September 7, 2009

Liver cells used for drug toxicity screen

Drug toxicity testing may improve because a new process helps keep cultured liver cells alive, U.S. researchers suggest.

The report, published in Proceedings of the National Academy of Sciences, describes how liver cells grown in a high-oxygen environment and in a culture medium free of animal-derived serum quickly began to function as they did within the liver.

Finding a better way to culture liver cells has been a major stumbling block in the development of predictive drug-discovery tools, senior author Yaakov Nahmias of Massachusetts General Hospital says in a statement. We needed to develop an environment in which liver cells behave as they do in the body.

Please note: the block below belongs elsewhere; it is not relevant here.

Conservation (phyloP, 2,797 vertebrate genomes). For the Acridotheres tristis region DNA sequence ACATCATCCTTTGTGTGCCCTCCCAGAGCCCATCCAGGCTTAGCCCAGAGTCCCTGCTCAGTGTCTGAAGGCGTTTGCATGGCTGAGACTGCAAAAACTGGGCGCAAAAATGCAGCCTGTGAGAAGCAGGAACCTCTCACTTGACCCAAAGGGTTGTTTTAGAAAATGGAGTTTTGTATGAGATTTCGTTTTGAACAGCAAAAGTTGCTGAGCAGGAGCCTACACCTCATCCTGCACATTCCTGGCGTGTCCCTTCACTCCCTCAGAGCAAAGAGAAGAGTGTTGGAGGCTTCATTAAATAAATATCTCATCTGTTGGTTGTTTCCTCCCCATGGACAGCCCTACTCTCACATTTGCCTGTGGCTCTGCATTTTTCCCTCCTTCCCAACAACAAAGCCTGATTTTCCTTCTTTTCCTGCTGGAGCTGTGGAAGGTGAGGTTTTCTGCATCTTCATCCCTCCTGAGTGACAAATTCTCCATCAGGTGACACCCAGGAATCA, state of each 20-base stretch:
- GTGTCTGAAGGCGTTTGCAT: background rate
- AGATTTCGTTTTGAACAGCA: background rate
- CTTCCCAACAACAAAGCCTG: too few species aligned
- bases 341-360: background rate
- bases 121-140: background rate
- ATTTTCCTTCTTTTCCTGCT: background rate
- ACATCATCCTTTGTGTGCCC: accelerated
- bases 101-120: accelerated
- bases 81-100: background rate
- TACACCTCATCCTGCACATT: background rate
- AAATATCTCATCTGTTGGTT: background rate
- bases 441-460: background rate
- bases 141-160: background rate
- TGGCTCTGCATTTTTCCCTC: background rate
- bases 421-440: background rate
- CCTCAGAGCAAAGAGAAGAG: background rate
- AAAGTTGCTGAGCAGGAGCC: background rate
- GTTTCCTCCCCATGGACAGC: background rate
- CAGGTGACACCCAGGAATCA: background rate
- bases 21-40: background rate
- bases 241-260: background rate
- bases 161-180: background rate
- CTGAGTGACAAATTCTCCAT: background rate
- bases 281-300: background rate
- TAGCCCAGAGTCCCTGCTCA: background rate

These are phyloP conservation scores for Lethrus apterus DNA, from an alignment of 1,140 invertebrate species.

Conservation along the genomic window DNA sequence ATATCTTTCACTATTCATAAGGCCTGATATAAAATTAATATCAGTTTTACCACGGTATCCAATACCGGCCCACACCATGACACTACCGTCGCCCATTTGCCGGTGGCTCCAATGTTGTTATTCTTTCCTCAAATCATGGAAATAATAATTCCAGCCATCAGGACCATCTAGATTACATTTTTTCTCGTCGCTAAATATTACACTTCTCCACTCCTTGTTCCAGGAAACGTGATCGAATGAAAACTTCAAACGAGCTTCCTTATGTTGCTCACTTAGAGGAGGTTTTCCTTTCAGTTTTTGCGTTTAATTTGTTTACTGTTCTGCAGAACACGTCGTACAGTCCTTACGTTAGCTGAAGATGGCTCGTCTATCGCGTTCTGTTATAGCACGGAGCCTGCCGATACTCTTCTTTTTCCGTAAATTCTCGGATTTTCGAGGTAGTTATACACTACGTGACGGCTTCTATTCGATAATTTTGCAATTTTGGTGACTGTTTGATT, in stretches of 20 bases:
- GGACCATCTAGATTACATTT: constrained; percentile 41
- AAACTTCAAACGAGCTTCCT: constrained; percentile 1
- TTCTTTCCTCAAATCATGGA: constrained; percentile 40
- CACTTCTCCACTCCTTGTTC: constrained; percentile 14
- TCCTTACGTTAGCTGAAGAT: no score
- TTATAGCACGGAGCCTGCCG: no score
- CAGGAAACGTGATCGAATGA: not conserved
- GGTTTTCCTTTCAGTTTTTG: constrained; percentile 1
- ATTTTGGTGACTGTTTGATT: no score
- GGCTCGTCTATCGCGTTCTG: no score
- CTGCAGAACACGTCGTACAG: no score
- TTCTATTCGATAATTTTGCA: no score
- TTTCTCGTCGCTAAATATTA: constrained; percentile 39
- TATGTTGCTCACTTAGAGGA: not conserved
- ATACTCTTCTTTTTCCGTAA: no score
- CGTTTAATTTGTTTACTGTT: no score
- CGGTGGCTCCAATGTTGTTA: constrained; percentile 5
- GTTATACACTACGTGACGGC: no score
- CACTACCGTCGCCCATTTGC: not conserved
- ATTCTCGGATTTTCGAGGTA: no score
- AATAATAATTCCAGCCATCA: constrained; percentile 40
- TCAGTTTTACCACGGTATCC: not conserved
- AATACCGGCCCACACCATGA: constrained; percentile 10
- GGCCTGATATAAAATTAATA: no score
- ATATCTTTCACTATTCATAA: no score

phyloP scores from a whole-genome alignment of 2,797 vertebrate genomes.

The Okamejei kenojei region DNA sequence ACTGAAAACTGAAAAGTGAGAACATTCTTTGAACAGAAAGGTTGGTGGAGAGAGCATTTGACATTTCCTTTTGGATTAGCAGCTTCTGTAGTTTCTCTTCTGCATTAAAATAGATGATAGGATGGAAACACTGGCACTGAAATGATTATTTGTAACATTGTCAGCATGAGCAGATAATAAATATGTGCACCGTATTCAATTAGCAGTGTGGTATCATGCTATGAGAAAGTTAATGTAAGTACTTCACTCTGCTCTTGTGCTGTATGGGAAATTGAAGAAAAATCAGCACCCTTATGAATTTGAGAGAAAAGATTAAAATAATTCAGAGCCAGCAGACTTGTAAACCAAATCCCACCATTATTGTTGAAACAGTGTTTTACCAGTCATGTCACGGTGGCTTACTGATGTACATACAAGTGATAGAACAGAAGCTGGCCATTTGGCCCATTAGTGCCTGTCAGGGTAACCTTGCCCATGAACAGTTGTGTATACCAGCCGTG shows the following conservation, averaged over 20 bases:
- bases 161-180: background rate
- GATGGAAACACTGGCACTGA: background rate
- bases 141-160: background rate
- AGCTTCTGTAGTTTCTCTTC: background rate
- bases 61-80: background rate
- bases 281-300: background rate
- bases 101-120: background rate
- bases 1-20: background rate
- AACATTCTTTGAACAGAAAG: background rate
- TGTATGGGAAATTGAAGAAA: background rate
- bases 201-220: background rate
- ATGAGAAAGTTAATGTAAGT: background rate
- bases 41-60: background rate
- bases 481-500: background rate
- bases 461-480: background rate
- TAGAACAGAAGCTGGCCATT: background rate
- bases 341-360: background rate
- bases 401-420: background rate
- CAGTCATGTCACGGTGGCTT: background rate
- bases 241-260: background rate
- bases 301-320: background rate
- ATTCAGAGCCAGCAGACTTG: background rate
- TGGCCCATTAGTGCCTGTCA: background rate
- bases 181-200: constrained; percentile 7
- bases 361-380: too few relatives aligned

The researchers first confirmed serum interferes with the metabolism of cultured rat and human liver cells and then found liver cells grown with 95 percent oxygen not only quickly resumed normal metabolic activity, but also maintained a high level of metabolic activity for several weeks.

The cultured cells successfully predicted the clearance rates for both rapid- and slow-acting drugs, the researchers say.